Russia backs Crimea vote, dismisses sanctions threat
MOSCOW (CNN) — Russia's parliament gave its defiant support Friday to Crimean lawmakers who want to see their region split from Ukraine and join Russia, saying no sanctions imposed by the United States or Europe will change its mind.
A delegation from the Crimean Parliament is in Moscow a day after its lawmakers voted unanimously to split from Ukraine, and said they'd put the decision to a public vote on March 16.
Crimea, an autonomous region in southern Ukraine with an ethnic Russian majority and strong cultural ties to Russia, has become the epicenter of a battle for influence between Moscow, Kiev and the West.
Valentina Matvienko, speaker of Russia's upper house of parliament, told the Crimean delegation that it would "support and welcome" any decision made by the Crimean people to become a part of Russia.
"We have no rights to leave our people when there's a threat to them. None of the sanctions will be able to change our attitude," Matvienko said.
The delegation was greeted with applause in the lower house, where the speaker described the decision to hold the referendum as "dictated by the willingness to protect human rights and lives."
The interim Ukrainian government in Kiev, the European Union and the United States have a very different view of events.
Ukraine's interim Prime Minister Arseniy Yatsenyuk slammed the referendum as "an illegitimate decision," and insisted: "Crimea was, is and will be an integral part of Ukraine."
International monitors will try again Friday to gain access to Crimea.
The team from the the Organization for Security and Co-operation in Europe, a regional security bloc, was turned back by armed men at checkpoints Thursday.
But they told CNN's Matthew Chance, who is traveling with them from Kherson in southern Ukraine toward the Crimean peninsula, that they intend to be more assertive Friday as they seek to get in and assess the situation on the ground.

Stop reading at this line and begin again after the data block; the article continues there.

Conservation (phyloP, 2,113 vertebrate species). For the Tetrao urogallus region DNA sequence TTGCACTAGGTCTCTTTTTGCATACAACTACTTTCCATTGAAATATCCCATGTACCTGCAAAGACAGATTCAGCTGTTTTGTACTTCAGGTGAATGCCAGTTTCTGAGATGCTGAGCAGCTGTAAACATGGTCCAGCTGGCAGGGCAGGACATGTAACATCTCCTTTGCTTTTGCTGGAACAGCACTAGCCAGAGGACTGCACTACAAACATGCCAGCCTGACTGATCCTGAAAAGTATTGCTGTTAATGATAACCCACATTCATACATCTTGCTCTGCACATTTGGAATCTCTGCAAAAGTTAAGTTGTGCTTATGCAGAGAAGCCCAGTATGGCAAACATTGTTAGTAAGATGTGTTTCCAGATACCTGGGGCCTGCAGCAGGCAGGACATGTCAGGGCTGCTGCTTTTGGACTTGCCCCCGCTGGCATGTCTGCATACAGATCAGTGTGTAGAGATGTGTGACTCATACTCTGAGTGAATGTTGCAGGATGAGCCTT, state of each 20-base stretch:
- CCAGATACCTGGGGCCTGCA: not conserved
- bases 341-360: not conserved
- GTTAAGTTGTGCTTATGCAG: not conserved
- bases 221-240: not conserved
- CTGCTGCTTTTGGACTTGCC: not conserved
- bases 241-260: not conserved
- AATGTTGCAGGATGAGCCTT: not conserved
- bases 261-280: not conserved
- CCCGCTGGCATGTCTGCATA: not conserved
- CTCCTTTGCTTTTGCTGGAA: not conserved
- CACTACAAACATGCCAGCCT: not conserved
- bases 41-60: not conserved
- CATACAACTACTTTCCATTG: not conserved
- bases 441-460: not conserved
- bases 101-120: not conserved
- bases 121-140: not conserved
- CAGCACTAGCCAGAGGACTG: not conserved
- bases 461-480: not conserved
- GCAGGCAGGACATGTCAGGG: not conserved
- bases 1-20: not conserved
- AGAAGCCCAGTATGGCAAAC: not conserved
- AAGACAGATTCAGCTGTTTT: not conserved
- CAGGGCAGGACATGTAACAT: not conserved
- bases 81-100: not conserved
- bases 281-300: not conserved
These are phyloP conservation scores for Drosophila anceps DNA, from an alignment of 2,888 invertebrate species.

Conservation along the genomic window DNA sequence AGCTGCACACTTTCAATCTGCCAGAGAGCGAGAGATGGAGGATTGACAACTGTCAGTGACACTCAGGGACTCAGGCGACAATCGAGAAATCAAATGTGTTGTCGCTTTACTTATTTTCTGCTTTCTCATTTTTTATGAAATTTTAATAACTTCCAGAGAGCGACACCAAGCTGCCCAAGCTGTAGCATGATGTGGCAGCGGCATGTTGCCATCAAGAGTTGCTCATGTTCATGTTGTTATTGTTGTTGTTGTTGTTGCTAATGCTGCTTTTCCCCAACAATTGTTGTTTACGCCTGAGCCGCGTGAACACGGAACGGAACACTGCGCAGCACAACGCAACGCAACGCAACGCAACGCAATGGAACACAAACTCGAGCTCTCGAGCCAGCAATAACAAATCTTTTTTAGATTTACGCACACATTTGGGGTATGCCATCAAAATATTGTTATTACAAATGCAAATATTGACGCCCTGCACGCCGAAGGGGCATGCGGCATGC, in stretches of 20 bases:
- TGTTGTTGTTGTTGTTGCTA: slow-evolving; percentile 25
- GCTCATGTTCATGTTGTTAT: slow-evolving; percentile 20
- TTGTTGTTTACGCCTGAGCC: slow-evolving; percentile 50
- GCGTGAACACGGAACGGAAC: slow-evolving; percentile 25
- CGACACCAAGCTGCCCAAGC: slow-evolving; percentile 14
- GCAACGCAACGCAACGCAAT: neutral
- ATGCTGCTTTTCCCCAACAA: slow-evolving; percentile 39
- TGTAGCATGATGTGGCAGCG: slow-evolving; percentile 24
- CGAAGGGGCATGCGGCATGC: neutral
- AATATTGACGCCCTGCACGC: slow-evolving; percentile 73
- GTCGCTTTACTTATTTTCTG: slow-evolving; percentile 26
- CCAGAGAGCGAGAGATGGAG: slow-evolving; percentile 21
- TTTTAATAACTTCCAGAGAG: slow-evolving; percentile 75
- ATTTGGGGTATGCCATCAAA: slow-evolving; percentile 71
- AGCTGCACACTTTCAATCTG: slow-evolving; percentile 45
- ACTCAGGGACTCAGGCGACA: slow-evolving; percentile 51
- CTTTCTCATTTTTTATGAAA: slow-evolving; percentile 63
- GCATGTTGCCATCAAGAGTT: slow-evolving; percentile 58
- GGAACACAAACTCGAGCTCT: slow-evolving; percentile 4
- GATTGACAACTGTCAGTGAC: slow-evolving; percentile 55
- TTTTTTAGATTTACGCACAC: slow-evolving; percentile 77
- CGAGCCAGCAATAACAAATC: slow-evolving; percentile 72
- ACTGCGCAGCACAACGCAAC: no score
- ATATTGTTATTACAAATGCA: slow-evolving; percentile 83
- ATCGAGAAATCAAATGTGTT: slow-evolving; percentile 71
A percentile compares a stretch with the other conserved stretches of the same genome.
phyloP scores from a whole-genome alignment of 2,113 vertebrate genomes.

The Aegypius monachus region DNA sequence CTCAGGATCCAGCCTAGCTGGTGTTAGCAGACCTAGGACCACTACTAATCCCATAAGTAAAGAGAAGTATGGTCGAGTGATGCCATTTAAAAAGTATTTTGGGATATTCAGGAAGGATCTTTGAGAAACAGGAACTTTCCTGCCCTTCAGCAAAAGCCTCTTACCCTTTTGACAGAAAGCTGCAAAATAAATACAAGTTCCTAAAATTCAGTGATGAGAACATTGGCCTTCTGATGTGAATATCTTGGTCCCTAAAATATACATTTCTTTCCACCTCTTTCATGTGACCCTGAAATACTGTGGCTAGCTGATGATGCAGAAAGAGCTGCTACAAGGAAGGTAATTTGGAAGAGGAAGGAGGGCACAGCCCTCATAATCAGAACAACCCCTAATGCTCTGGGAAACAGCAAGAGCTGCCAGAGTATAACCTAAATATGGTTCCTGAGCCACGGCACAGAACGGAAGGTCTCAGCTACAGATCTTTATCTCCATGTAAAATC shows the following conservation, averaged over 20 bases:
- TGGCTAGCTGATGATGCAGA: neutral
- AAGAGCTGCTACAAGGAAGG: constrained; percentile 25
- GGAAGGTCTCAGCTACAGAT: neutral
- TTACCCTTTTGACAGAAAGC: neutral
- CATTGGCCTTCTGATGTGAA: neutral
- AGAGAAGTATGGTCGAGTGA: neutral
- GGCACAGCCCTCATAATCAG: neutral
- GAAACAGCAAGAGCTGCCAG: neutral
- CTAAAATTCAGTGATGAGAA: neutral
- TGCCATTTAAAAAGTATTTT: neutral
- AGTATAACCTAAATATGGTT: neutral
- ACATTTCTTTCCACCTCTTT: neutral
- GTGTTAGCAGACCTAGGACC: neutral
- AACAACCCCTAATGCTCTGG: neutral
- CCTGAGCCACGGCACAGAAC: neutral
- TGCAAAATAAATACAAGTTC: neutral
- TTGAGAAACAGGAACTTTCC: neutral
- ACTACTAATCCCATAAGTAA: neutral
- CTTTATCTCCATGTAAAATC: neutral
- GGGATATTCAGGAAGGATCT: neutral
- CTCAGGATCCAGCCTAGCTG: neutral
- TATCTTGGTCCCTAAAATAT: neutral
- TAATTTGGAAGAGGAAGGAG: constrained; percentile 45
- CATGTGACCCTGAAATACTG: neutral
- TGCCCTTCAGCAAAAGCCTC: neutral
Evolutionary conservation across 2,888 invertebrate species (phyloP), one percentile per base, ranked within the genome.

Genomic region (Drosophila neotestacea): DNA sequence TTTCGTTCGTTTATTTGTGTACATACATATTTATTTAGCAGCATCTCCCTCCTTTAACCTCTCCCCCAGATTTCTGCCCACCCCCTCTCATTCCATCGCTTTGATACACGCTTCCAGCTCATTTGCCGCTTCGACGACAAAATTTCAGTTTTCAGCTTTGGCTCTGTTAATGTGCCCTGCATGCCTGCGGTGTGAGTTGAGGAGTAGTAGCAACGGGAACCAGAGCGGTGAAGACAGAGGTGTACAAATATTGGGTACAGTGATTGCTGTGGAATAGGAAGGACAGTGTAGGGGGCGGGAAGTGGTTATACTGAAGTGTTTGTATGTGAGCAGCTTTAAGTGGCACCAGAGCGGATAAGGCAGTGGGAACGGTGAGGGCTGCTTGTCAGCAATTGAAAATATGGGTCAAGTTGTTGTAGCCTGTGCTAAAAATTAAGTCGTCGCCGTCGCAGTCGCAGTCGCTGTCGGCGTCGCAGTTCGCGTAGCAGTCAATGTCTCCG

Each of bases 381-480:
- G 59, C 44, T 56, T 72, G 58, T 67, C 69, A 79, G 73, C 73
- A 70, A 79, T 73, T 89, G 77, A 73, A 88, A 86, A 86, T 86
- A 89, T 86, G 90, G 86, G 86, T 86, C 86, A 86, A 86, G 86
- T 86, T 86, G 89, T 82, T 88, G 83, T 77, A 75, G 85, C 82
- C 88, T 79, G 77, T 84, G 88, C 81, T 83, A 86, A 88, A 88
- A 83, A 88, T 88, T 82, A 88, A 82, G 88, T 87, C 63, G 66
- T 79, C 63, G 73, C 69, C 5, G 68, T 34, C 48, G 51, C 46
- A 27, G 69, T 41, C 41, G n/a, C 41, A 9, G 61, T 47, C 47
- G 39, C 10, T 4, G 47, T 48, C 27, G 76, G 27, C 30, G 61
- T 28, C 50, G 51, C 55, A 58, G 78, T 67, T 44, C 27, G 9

Asset freezes, visa bans
As they seek to put the diplomatic squeeze on Russia to pull back its forces from Crimea and negotiate with Kiev, European Union nations announced Thursday they will suspend bilateral talks with Russia on visa matters and have threatened travel bans, asset freezes and cancellation of a planned EU-Russia summit.
"Any further steps by the Russian Federation to destabilize the situation in Ukraine would lead to additional and far reaching consequences for relations in a broad range of economic areas," EU leaders said, having also threatened travels bans on certain Russians and the freezing of some assets.
The United States also has taken action. The State Department has imposed a visa ban on Russian and Ukrainian officials and others that it says are responsible for, or complicit in, threatening Ukraine's sovereignty and territorial integrity. Obama signed an executive order laying the groundwork for sanctions against individuals and entities responsible for the crisis.
Moscow has denounced the events that led to Ukrainian President Viktor Yanukovych's ouster in late February as an illegitimate coup and has refused to recognize the new Ukrainian authorities. That has put Russia and Ukraine on a collision course over control of the Crimea, a peninsula on the Black Sea that has long ties to Russia and has thousands of Russian troops stationed there.
Russian President Vladimir Putin has insisted he has the right to use military force in Ukraine if necessary to protect ethnic Russians under threat in Crimea. But Ukrainian officials say no such threat exists and that Putin is using it as a pretext to control the region.
The EU and the United States also announced plans to freeze the assets of Yanukovych, who turned his back on a trade deal with the EU in favor of one with Russia.
The rejected trade deal prompted months of protests that culminated in February with bloody street clashes that left dozens dead and Yanukovych out of office.
Interpol said it is reviewing a request by Ukrainian authorities that would allow for the arrest of Yanukovych on charges of abuse of power and murder, an allegation tied to the death of protesters.
CNN's Laura Smith-Spark wrote this story from London and CNN's Alla Eshchenko reported from Moscow. CNN's Chelsea J. Carter contributed to this report.